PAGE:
Travel to Italy will become even easier starting in April, when the country will lift its COVID-19 state of emergency.
After more than two years of restrictions, Prime Minister Mario Draghi declared that the goal is to “reopen everything as soon as possible,” with restrictions gradually lifting beginning on April 1.
Draghi confirmed that the use of the ‘green pass’ health certificate will reduce. Also, the requirement to present proof of vaccination status at many venues will be gradually phased out.
The government lifted the non-essential travel ban for visitors from outside the EU. This means that non-EU visitors are now subject to the same rules as EU visitors and can go to Italy for vacation.
What are the travel regulations in Italy?
Visitors from the EU and Schengen zone must show proof of vaccination, recovery, or a COVID-19 test that is negative. The test can be either a negative lateral flow test performed within 24 hours of arrival or a PCR test performed within 48 hours. They do not permit home test kits, and a certified provider must perform them.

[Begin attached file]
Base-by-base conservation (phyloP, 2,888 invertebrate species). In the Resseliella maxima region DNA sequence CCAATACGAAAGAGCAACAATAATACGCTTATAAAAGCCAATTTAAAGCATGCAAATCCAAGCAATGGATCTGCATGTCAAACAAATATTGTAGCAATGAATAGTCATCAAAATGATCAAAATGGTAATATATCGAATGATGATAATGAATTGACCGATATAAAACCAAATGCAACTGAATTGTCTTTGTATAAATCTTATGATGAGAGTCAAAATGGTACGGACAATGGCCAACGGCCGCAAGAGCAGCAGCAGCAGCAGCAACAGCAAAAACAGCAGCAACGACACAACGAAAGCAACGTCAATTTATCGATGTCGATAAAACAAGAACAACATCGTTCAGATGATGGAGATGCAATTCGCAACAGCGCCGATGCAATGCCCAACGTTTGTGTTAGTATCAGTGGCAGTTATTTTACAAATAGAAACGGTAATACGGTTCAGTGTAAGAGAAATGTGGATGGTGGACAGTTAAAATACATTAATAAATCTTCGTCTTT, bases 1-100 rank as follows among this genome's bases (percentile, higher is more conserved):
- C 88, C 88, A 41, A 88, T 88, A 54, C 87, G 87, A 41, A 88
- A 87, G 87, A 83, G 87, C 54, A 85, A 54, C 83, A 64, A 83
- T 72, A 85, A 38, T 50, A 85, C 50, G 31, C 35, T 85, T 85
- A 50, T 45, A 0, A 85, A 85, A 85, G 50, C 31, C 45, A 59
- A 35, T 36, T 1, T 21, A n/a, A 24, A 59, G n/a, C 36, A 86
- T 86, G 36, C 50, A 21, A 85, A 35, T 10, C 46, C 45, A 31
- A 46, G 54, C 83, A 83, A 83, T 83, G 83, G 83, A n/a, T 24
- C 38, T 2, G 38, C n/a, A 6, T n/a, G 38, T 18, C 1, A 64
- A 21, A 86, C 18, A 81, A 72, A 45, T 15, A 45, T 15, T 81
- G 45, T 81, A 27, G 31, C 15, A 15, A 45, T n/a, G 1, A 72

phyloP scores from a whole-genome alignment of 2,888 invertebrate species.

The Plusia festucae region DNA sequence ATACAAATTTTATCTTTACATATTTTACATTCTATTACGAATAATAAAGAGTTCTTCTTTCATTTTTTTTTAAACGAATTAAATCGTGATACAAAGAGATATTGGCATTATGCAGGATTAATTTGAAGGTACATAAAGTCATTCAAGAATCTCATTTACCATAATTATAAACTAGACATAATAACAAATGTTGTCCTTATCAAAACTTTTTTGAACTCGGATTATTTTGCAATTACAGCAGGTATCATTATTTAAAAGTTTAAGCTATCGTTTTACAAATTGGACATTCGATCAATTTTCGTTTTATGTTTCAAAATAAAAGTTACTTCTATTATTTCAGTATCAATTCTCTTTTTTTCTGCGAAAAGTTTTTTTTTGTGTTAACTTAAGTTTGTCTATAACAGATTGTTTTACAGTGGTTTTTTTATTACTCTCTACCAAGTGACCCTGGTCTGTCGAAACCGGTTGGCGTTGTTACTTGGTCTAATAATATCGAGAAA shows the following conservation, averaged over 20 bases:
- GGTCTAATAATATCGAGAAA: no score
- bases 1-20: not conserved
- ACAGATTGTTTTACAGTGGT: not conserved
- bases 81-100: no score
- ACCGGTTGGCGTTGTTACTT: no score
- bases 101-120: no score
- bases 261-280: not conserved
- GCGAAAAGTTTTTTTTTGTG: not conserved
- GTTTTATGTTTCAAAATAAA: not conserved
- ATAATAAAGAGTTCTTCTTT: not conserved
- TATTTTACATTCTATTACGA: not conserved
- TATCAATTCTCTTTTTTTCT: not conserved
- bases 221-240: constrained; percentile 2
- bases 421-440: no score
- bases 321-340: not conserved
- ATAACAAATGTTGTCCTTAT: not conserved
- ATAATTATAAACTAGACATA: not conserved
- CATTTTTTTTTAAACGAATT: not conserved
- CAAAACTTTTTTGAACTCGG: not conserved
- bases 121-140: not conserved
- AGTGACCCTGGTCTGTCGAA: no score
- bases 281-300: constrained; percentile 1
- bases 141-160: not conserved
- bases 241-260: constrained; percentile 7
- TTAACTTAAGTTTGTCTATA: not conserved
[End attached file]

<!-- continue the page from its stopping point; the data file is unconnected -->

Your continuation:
The previous rules, which required travelers from the EU and Schengen zone to show proof of vaccination or recovery as well as a negative test result, have been simplified. There was a five-day quarantine period in place for anyone who couldn’t provide both. This is still in place.
Passengers must also complete an EU Digital Passenger Locator Form, which is available here.
Passengers flying to or from Italy must also wear an FFP2 mask at all times.
What if I’m coming from a country that isn’t in the EU?
Travelers to Italy from countries other than the EU are now subject to the same rules as those from Europe. Non-EU visitors will need to show either a vaccination certificate, a recovery certificate, or a negative test result.
Previously, the state required a vaccination certificate, as well as a negative test.